I recall reading that Judge A. Leon Higginbotham, Jr., the first Black judge ever to sit on the federal bench for the Eastern District of Pennsylvania, was once asked to recuse himself from hearing a racial discrimination case because he was Black, and thus, presumably, could not be unbiased. He responded:
I concede that I am black. I do not apologize for that obvious fact. I take rational pride in my heritage, just as most other ethnics take pride in theirs. However, that one is black does not mean ... that he is anti-white.... As do most blacks, I believe that the corridors of history in this country have been lined with countless instances of racial injustice....
Thus a threshold question which might be inferred from defendants' petition is: Since blacks (like most other thoughtful Americans) are aware of the 'sordid chapter in American history' of racial injustice, shouldn't black judges be disqualified per se from adjudicating cases involving claims of racial discrimination? [Commonwealth v. Local Union 542, International Union of Operating Engineers, 388 F.Supp. 155 (E.D. Pa. 1974)]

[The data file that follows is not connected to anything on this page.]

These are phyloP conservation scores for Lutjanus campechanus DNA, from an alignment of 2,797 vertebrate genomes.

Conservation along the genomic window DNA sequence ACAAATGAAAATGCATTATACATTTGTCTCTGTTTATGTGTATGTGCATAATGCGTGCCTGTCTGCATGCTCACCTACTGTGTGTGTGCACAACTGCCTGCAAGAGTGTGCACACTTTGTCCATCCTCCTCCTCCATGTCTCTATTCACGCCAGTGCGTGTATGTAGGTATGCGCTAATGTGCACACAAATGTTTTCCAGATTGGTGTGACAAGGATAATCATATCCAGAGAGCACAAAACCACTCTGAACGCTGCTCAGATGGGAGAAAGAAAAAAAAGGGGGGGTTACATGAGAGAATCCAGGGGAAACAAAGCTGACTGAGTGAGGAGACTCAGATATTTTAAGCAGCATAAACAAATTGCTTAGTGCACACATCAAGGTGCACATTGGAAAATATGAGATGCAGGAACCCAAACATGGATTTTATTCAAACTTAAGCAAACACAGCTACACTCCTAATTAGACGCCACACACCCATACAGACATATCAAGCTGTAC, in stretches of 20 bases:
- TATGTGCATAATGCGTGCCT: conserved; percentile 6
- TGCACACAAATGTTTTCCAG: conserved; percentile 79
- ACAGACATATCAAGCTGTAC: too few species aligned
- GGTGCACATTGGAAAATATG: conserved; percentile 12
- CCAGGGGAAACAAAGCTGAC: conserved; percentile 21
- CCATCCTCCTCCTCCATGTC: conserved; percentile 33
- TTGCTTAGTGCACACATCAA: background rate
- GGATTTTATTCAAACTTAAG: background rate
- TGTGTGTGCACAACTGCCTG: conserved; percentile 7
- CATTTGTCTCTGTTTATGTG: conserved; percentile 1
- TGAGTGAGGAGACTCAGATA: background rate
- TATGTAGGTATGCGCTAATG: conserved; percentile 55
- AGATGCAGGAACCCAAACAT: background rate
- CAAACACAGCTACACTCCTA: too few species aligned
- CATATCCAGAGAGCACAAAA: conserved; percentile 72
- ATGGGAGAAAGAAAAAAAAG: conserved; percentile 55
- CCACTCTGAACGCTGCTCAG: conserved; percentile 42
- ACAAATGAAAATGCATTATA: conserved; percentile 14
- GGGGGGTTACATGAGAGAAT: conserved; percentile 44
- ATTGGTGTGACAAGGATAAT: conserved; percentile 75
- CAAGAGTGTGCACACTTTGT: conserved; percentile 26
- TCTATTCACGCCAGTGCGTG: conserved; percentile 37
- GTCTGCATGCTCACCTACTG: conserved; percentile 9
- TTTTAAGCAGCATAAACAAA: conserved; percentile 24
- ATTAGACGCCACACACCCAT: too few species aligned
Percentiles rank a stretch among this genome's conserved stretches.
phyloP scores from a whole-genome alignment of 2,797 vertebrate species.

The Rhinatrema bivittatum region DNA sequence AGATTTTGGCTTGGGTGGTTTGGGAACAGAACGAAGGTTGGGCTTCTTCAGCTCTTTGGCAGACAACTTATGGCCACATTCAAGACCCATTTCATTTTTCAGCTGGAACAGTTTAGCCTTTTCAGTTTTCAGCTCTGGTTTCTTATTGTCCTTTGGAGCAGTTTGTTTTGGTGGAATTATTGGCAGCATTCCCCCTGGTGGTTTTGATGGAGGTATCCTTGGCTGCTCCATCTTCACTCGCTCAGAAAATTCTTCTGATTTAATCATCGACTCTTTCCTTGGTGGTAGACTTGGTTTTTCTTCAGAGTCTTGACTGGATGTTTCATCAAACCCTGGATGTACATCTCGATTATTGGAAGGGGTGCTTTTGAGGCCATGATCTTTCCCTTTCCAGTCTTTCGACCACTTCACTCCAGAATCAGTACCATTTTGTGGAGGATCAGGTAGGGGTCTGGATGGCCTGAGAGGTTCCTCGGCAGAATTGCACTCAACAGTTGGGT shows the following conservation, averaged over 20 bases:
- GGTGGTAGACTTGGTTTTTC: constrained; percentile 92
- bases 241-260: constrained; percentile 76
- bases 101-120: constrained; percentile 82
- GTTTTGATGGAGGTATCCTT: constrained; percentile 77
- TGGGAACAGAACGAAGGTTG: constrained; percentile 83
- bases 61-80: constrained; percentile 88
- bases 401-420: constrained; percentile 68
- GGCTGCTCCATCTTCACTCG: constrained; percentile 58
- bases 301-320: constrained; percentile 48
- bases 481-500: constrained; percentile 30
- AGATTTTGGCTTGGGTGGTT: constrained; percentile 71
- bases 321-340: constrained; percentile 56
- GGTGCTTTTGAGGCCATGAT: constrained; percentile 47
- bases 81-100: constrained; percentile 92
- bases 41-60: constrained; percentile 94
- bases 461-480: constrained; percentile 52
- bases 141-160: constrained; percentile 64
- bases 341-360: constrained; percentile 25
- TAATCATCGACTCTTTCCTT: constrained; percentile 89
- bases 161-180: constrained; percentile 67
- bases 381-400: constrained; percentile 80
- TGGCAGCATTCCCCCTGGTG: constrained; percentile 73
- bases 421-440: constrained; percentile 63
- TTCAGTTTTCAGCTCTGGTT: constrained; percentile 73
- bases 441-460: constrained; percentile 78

He then refused the motion, and heard the case.
The judge in this instance should do the same. Obviously, it is conceivable that a judge's "deeply held beliefs" could render him incapable of handing down an impartial, objective decision in a legal case (insofar as there is such thing). But simply noting one's affiliation with a variety of Catholic institutions is wildly insufficient to establish this, and fantastically offensive to boot. This sort of religious hostility cuts to the bone of what prejudice means, and I hope that the judge draws from the experience of Judge Higginbotham to reject it firmly.